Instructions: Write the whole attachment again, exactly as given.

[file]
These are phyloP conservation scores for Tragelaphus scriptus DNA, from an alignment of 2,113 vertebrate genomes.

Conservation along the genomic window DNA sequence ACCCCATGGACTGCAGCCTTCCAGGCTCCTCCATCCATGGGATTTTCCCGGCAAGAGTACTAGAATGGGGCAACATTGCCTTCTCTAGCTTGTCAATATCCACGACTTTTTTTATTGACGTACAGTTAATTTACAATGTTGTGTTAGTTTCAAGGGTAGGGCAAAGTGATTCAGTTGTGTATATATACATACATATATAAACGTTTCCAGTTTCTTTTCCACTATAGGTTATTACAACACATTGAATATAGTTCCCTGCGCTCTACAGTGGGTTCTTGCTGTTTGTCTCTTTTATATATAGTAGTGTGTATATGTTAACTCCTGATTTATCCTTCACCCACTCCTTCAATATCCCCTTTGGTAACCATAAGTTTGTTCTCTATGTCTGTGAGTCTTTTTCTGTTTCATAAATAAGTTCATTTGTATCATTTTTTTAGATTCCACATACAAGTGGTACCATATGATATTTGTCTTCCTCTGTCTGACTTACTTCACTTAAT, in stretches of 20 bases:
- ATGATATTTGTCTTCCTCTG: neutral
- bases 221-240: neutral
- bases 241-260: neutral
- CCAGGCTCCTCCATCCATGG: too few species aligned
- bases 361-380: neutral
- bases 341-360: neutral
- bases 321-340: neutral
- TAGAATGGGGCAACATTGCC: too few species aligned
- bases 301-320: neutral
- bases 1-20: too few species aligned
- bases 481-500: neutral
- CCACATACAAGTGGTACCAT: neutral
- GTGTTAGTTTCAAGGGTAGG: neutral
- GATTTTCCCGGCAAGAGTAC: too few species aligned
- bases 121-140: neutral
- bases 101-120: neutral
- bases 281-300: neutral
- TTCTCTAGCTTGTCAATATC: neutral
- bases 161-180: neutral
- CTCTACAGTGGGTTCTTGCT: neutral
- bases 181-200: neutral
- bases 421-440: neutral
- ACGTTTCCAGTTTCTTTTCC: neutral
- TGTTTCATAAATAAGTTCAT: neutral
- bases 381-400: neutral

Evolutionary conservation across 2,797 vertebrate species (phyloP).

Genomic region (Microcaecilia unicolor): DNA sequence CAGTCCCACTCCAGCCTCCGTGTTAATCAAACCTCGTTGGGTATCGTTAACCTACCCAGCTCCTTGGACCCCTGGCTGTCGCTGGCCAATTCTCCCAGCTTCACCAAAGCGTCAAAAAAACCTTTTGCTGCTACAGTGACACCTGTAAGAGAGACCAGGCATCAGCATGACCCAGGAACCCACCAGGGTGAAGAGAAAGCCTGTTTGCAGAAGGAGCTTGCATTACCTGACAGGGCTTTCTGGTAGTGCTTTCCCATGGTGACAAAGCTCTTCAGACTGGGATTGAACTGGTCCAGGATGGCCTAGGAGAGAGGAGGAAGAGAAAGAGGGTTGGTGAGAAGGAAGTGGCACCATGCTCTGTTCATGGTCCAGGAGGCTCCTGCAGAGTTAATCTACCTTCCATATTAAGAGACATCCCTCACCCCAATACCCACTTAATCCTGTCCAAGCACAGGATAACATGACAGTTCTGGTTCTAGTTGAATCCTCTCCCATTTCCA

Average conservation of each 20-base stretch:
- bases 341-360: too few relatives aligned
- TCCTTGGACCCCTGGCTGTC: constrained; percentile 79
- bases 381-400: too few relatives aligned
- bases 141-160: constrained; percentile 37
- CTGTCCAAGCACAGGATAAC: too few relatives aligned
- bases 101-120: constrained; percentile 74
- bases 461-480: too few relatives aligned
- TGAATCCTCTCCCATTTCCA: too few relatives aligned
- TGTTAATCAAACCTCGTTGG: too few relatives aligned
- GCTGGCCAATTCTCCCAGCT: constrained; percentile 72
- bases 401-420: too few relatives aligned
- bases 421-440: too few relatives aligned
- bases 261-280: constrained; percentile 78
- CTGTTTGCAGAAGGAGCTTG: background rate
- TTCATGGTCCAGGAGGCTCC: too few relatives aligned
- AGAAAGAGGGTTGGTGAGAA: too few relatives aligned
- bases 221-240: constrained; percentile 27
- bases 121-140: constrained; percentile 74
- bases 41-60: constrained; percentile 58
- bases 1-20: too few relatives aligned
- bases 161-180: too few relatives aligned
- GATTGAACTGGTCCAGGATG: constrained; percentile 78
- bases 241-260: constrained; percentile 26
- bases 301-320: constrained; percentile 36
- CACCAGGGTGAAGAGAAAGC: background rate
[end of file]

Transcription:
These are phyloP conservation scores for Tragelaphus scriptus DNA, from an alignment of 2,113 vertebrate genomes.

Conservation along the genomic window DNA sequence ACCCCATGGACTGCAGCCTTCCAGGCTCCTCCATCCATGGGATTTTCCCGGCAAGAGTACTAGAATGGGGCAACATTGCCTTCTCTAGCTTGTCAATATCCACGACTTTTTTTATTGACGTACAGTTAATTTACAATGTTGTGTTAGTTTCAAGGGTAGGGCAAAGTGATTCAGTTGTGTATATATACATACATATATAAACGTTTCCAGTTTCTTTTCCACTATAGGTTATTACAACACATTGAATATAGTTCCCTGCGCTCTACAGTGGGTTCTTGCTGTTTGTCTCTTTTATATATAGTAGTGTGTATATGTTAACTCCTGATTTATCCTTCACCCACTCCTTCAATATCCCCTTTGGTAACCATAAGTTTGTTCTCTATGTCTGTGAGTCTTTTTCTGTTTCATAAATAAGTTCATTTGTATCATTTTTTTAGATTCCACATACAAGTGGTACCATATGATATTTGTCTTCCTCTGTCTGACTTACTTCACTTAAT, in stretches of 20 bases:
- ATGATATTTGTCTTCCTCTG: neutral
- bases 221-240: neutral
- bases 241-260: neutral
- CCAGGCTCCTCCATCCATGG: too few species aligned
- bases 361-380: neutral
- bases 341-360: neutral
- bases 321-340: neutral
- TAGAATGGGGCAACATTGCC: too few species aligned
- bases 301-320: neutral
- bases 1-20: too few species aligned
- bases 481-500: neutral
- CCACATACAAGTGGTACCAT: neutral
- GTGTTAGTTTCAAGGGTAGG: neutral
- GATTTTCCCGGCAAGAGTAC: too few species aligned
- bases 121-140: neutral
- bases 101-120: neutral
- bases 281-300: neutral
- TTCTCTAGCTTGTCAATATC: neutral
- bases 161-180: neutral
- CTCTACAGTGGGTTCTTGCT: neutral
- bases 181-200: neutral
- bases 421-440: neutral
- ACGTTTCCAGTTTCTTTTCC: neutral
- TGTTTCATAAATAAGTTCAT: neutral
- bases 381-400: neutral

Evolutionary conservation across 2,797 vertebrate species (phyloP).

Genomic region (Microcaecilia unicolor): DNA sequence CAGTCCCACTCCAGCCTCCGTGTTAATCAAACCTCGTTGGGTATCGTTAACCTACCCAGCTCCTTGGACCCCTGGCTGTCGCTGGCCAATTCTCCCAGCTTCACCAAAGCGTCAAAAAAACCTTTTGCTGCTACAGTGACACCTGTAAGAGAGACCAGGCATCAGCATGACCCAGGAACCCACCAGGGTGAAGAGAAAGCCTGTTTGCAGAAGGAGCTTGCATTACCTGACAGGGCTTTCTGGTAGTGCTTTCCCATGGTGACAAAGCTCTTCAGACTGGGATTGAACTGGTCCAGGATGGCCTAGGAGAGAGGAGGAAGAGAAAGAGGGTTGGTGAGAAGGAAGTGGCACCATGCTCTGTTCATGGTCCAGGAGGCTCCTGCAGAGTTAATCTACCTTCCATATTAAGAGACATCCCTCACCCCAATACCCACTTAATCCTGTCCAAGCACAGGATAACATGACAGTTCTGGTTCTAGTTGAATCCTCTCCCATTTCCA

Average conservation of each 20-base stretch:
- bases 341-360: too few relatives aligned
- TCCTTGGACCCCTGGCTGTC: constrained; percentile 79
- bases 381-400: too few relatives aligned
- bases 141-160: constrained; percentile 37
- CTGTCCAAGCACAGGATAAC: too few relatives aligned
- bases 101-120: constrained; percentile 74
- bases 461-480: too few relatives aligned
- TGAATCCTCTCCCATTTCCA: too few relatives aligned
- TGTTAATCAAACCTCGTTGG: too few relatives aligned
- GCTGGCCAATTCTCCCAGCT: constrained; percentile 72
- bases 401-420: too few relatives aligned
- bases 421-440: too few relatives aligned
- bases 261-280: constrained; percentile 78
- CTGTTTGCAGAAGGAGCTTG: background rate
- TTCATGGTCCAGGAGGCTCC: too few relatives aligned
- AGAAAGAGGGTTGGTGAGAA: too few relatives aligned
- bases 221-240: constrained; percentile 27
- bases 121-140: constrained; percentile 74
- bases 41-60: constrained; percentile 58
- bases 1-20: too few relatives aligned
- bases 161-180: too few relatives aligned
- GATTGAACTGGTCCAGGATG: constrained; percentile 78
- bases 241-260: constrained; percentile 26
- bases 301-320: constrained; percentile 36
- CACCAGGGTGAAGAGAAAGC: background rate